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Police: No ‘evidence that a crime occurred’ after USA Today building evacuated

Gannett Co. Inc. and USA Today signage stands outside the Gannett and Tegna Inc. headquarters in McLean, Virginia, U.S., on Monday, Jan. 14, 2019. USA Today publisher Gannett received an unsolicited $1.36 billion offer from MNG Enterprises Inc., a company that has bought newspapers across the country and is known for its drastic cost cuts. Photographer: Andrew Harrer/Bloomberg

MCLEAN, Va. — Police outside Washington have said there is no threat to an office building that is occupied by USA Today and its publisher, Gannett, after the building was evacuated following reports of a man with a weapon.

Fairfax County Police Chief Col. Edwin C. Roessler Jr. said Wednesday afternoon that authorities had received a 911 call that an ex-employee was in the building with a weapon. In a second press conference later on in the day, Roessler later said he was “grateful” to report the incident was a “non-event.”

“We do not have any evidence that a crime occurred,” he said.

Roessler said the person who police had been looking for was located in a different part of Fairfax County and police were talking with that individual. He said there was no evidence that person had committed a crime.

USA Today, in an update on Twitter, said that reports of a man with a gun were “mistaken.”

“We have to treat this as real until we eliminate all the social media text messaging that is out there, but we do know the report that came in is an ex-employee armed with a weapon,” Roessler said at an afternoon news conference in response to a question about USA Today’s report.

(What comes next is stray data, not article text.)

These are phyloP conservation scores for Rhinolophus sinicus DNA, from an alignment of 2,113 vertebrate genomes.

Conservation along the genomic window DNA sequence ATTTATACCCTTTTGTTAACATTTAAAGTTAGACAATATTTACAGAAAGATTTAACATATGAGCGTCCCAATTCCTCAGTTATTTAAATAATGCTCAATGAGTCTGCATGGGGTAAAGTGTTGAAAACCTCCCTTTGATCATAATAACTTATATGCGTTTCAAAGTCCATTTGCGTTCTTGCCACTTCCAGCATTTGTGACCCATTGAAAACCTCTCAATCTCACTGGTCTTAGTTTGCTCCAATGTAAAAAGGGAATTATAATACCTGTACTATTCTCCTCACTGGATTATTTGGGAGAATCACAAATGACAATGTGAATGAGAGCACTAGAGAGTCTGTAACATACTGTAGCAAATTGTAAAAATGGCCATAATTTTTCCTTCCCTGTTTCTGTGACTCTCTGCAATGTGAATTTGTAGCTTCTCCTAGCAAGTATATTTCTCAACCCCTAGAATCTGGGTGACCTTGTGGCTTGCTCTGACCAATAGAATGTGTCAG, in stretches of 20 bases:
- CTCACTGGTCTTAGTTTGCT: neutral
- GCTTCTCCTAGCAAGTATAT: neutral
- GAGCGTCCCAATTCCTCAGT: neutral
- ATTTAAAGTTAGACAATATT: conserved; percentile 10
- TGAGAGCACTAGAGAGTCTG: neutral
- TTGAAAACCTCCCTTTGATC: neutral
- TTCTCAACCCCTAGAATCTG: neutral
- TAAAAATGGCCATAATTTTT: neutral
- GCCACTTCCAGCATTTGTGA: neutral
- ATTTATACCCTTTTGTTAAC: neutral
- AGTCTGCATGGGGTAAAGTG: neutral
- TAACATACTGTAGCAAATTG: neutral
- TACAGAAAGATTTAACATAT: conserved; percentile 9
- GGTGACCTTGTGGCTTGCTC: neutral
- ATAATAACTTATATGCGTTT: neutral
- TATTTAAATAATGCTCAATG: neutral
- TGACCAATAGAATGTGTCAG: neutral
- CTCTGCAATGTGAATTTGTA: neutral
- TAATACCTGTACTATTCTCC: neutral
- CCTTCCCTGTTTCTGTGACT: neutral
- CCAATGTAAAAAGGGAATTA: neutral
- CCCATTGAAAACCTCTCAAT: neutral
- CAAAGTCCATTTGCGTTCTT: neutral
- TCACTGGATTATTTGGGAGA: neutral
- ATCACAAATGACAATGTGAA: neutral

Police evacuated the building as a precaution and asked people to move to a different location, as is standard protocol.

The incident comes amid a heightened nationwide alert to gun violence following weekend shootings in El Paso, Texas, and Dayton, Ohio. Newsroom staffers tweeted videos from the scene after they were evacuated and described a heavy police presence, and top editors gathered along with others from the newsroom and listened to the police scanner for updates on the search of the building.

“Fingers crossed this is just a false alarm,” USA Today sports digital producer Casey Moore wrote on Twitter.

The evacuation and some false claims on social media about an “active shooter” sparked concern for Gannett staffers and their loved ones.

Taylor Maycan, a podcast producer at USA Today, tweeted, “I never expected to be on the receiving end of a call from my parents — breathless, panicked + completely terrified — asking if I’m alive and OK. And I never want to be again.”

Gannett’s offices in McLean handle newsroom operations and corporate functions like marketing and circulation. The company is the country’s biggest newspaper publisher by circulation, with its flagship USA Today and dozens of smaller papers.

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